So these kids are actually playing Yes songs with you?
That’s the idea. We’re just going to make it a part of their show. I’ll come on for 30 or 40 minutes, up to an hour, and will play with them. That’s part of the project. From what I understand, there’s also a more impromptu thing with some local people the night before, along with a meet-and-greet. I’ll play a couple of songs and will answer questions. It’ll be a really fun week.
I have to say, I’m wondering about kids playing Yes songs. Those are some complex works.
Yeah, it knocks you back on your heels. They’ve listened to the records, they’ve rehearsed and played them. You can help them and make sure it sounds good. Certain things are quite right. But I’ll tell them, “the vocals, come on and sing a bit stronger, dance around a bit.” It’s more of a fun experience. The idea is that some of them will evolve in the music business and develop. I’m still in touch with people I worked with 10 years ago.
I’d guess that it’s often parents who are more excited to meet you than their kids.
I like to take a half-hour after to relax. I’m just a regular person. I love making music. It’s the same for kids as the parents. These people are excited to meet you. It’d be exciting for me to meet Paul McCartney. So I know the feeling. I make sure that everyone realizes “let’s have fun and make some good music.”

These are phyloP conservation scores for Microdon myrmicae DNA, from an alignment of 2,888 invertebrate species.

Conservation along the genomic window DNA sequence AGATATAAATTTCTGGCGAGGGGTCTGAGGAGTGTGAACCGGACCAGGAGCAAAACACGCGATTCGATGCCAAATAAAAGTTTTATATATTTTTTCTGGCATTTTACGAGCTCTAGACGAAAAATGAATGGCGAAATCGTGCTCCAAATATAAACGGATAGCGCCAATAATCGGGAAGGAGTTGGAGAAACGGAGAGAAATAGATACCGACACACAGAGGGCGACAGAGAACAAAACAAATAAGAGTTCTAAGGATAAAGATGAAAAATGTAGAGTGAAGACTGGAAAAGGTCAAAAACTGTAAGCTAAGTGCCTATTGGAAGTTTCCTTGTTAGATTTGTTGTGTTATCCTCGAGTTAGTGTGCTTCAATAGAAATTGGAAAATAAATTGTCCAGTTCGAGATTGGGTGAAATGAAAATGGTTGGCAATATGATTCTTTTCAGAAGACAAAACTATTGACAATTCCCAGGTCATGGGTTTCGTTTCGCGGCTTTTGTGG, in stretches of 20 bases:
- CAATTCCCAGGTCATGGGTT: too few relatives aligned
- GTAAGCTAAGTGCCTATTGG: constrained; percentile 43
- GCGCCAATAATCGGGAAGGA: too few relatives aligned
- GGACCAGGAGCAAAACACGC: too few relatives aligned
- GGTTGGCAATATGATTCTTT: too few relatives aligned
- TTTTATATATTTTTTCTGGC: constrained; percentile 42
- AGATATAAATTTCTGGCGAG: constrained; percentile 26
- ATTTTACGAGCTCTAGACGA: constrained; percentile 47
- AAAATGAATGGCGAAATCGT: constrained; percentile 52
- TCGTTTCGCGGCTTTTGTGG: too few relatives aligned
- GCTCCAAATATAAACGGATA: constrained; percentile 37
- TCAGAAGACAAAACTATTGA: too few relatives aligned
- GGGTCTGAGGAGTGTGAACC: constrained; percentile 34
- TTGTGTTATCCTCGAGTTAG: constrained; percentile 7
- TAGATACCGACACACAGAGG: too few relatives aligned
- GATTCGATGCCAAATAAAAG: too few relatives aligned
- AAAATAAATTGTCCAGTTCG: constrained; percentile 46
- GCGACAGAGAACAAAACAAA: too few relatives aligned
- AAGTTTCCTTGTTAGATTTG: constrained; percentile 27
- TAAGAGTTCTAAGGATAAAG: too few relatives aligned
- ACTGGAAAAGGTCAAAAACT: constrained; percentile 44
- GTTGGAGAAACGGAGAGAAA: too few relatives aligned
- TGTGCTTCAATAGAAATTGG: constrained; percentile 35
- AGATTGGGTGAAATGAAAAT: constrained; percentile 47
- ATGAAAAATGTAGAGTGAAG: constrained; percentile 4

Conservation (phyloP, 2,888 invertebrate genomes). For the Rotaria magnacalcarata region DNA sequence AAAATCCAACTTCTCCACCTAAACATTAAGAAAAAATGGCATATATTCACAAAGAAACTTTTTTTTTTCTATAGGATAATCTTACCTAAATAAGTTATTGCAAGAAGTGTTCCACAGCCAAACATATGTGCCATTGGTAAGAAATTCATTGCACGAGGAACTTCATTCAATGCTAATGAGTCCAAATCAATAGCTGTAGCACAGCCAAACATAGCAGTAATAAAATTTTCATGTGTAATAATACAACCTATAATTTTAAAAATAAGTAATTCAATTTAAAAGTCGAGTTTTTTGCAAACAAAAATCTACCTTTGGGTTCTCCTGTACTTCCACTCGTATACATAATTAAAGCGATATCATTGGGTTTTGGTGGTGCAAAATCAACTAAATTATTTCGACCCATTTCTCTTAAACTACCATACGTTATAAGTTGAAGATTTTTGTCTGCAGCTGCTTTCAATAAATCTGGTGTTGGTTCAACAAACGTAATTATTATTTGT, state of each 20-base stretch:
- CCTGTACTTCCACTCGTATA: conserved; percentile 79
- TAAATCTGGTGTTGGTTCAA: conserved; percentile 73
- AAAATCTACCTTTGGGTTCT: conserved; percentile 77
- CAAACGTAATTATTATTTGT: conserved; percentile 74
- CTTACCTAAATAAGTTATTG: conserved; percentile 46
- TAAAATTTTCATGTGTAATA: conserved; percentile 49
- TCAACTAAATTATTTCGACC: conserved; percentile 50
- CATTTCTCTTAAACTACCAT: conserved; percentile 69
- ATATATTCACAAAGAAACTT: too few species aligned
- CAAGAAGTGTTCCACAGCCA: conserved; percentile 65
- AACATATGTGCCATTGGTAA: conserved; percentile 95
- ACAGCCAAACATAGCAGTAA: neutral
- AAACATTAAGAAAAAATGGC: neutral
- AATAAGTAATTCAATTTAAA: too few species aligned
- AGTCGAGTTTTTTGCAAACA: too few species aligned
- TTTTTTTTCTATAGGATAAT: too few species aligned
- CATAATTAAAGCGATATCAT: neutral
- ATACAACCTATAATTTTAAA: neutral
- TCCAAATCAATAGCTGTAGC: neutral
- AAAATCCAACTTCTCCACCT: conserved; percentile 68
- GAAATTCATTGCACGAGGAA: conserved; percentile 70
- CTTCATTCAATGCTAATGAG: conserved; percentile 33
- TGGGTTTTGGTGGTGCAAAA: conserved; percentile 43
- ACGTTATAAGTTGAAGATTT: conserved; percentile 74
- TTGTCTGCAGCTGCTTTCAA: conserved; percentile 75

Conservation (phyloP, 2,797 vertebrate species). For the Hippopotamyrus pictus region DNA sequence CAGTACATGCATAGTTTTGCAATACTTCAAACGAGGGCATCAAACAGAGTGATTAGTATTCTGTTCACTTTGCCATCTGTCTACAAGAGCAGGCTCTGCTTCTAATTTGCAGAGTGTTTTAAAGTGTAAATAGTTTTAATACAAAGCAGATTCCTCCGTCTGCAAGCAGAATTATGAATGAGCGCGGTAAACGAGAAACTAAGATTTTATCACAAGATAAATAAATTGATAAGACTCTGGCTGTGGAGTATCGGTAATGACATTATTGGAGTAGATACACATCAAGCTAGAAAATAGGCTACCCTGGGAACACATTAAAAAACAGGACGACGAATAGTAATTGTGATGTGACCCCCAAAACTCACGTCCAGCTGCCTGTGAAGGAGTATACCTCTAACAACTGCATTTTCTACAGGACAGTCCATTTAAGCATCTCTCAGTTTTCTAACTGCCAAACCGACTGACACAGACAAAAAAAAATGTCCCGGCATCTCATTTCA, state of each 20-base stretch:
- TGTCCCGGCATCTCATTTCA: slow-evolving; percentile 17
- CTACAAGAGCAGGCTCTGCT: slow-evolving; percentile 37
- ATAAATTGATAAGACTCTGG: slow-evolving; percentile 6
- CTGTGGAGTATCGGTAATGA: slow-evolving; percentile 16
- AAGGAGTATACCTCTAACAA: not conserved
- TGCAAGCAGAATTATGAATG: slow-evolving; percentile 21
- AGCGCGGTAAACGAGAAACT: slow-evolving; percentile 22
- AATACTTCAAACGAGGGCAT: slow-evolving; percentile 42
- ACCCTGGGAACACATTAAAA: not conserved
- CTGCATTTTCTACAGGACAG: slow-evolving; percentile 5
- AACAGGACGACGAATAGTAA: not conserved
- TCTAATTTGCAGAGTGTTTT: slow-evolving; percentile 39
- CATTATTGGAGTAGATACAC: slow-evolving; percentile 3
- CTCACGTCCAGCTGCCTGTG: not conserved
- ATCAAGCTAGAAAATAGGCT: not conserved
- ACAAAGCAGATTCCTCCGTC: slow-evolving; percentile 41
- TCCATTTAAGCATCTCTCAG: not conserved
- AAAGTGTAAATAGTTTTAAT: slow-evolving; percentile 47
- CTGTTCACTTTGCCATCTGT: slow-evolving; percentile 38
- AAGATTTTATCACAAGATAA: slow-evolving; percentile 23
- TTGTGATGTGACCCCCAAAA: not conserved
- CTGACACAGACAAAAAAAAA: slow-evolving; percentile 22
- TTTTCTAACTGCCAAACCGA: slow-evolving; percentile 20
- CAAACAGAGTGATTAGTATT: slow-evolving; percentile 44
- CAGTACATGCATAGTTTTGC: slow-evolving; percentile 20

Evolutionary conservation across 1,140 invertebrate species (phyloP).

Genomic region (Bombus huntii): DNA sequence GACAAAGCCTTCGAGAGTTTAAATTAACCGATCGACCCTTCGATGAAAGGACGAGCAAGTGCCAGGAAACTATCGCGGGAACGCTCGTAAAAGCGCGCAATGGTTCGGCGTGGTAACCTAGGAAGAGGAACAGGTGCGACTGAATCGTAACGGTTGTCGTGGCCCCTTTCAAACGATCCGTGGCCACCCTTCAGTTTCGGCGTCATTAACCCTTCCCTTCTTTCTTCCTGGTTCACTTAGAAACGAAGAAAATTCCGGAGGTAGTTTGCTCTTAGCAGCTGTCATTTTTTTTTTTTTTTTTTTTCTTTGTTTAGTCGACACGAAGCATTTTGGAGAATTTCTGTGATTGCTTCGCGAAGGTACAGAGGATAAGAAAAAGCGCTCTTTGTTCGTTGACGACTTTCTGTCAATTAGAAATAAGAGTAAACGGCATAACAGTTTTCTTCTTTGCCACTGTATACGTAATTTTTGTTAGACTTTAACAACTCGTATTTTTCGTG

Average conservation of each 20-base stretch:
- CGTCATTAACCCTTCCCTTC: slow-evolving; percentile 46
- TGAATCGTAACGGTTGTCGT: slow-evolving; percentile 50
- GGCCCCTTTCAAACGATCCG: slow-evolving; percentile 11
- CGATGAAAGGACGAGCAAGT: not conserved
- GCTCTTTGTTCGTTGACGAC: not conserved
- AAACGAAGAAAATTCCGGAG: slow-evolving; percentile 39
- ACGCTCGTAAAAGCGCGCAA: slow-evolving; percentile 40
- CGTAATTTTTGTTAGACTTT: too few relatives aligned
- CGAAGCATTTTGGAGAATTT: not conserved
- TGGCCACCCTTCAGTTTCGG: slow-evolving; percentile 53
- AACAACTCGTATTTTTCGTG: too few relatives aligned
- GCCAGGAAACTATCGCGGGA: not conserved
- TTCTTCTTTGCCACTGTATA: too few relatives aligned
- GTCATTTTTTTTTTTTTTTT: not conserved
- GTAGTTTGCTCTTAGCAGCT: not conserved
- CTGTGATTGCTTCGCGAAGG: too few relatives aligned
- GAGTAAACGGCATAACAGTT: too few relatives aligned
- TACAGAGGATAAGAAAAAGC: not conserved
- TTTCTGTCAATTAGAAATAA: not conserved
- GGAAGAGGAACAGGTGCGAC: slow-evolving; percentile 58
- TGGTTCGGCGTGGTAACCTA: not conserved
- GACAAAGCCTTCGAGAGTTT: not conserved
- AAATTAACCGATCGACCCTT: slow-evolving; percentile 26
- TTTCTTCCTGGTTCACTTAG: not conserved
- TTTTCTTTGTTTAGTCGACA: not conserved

Do you have accompaniment for the solo shows?
No, I just do solo work. Guitar and ukulele and piano. I sing songs that I like, that touch my life. We’ll start a tour in October. I get to tell stories, that’s the fun part. Instead of just singing, I’ll tell stories. I have so many that are crazy and funny. It’s my own one man show. If I could juggle, I’d like to add that.
The most-known songs are all still enjoyable for you to sing?
I love singing the songs I wrote for Yes, some of the ones done with Vangelis. Of course, I’ll play “Roundabout,” “Starship Trooper.” I love singing them, I’ve got no problem with them.
How do you go about picking tracks from such a large catalog?
Gosh, I think we did 12 albums with Yes. So you can’t revisit everything. I’m starting a band with Jean-Luc Ponty, do you know him? [Assent.] Well, we’re starting a band. In September, I’m going to Aspen and we’ll go through a list of songs, including those I never had a chance to do with Yes, so Yes fans will be very surprised with them. We won’t do whole songs in some cases, just snippets. The interesting thing with Jean-Luc is that I’ve been listening to his classic albums, his greatest hits and started singing to them. It’s a very exciting time to be starting a band.